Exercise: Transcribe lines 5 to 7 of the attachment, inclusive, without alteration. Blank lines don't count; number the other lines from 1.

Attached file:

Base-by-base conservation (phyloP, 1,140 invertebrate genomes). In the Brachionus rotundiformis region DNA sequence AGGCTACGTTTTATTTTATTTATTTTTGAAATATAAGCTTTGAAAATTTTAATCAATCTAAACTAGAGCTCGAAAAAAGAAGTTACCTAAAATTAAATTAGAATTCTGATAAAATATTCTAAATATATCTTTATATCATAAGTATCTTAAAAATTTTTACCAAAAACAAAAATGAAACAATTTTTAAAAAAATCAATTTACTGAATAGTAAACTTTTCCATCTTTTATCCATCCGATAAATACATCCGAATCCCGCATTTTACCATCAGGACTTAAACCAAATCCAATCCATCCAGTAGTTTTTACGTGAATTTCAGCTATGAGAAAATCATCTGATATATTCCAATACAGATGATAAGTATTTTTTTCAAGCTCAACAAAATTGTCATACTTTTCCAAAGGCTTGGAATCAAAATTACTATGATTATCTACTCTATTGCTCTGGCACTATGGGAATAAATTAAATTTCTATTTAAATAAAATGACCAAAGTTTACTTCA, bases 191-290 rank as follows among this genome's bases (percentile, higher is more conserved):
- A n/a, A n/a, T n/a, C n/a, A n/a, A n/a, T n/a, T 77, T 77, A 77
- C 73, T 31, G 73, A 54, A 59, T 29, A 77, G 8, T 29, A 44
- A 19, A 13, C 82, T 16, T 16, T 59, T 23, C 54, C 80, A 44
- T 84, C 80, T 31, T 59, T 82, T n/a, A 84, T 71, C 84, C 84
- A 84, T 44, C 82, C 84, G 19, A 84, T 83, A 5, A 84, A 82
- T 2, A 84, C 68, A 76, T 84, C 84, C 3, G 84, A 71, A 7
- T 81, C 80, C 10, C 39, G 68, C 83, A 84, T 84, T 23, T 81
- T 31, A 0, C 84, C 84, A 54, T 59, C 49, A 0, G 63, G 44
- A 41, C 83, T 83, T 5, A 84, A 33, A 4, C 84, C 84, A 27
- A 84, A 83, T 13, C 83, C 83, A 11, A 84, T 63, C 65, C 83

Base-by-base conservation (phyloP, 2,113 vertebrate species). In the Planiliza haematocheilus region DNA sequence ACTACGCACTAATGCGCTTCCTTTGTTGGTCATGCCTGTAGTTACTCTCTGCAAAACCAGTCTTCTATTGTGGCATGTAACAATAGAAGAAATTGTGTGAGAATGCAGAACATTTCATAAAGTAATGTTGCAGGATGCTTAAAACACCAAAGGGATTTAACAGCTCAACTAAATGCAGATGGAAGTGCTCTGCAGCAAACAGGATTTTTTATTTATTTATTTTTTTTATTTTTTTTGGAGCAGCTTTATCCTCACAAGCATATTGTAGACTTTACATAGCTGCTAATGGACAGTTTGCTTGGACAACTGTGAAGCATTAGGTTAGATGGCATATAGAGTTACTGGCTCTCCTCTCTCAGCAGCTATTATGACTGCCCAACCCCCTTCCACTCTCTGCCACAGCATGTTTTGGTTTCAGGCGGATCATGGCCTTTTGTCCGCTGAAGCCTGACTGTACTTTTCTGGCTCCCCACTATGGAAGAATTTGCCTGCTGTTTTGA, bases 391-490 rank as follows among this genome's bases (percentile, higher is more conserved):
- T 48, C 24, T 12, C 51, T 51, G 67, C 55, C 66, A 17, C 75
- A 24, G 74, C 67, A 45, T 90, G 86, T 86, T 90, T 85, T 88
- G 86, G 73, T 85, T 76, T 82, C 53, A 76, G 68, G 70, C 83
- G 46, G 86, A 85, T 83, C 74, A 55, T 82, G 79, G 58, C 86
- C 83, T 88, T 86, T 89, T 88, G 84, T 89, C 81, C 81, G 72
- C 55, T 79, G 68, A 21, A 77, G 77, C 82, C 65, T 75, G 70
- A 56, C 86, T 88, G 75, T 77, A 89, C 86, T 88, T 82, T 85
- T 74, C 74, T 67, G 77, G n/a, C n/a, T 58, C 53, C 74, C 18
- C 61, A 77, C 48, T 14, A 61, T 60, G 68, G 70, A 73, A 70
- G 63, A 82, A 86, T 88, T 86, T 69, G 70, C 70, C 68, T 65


- T 84, C 80, T 31, T 59, T 82, T n/a, A 84, T 71, C 84, C 84
- A 84, T 44, C 82, C 84, G 19, A 84, T 83, A 5, A 84, A 82
- T 2, A 84, C 68, A 76, T 84, C 84, C 3, G 84, A 71, A 7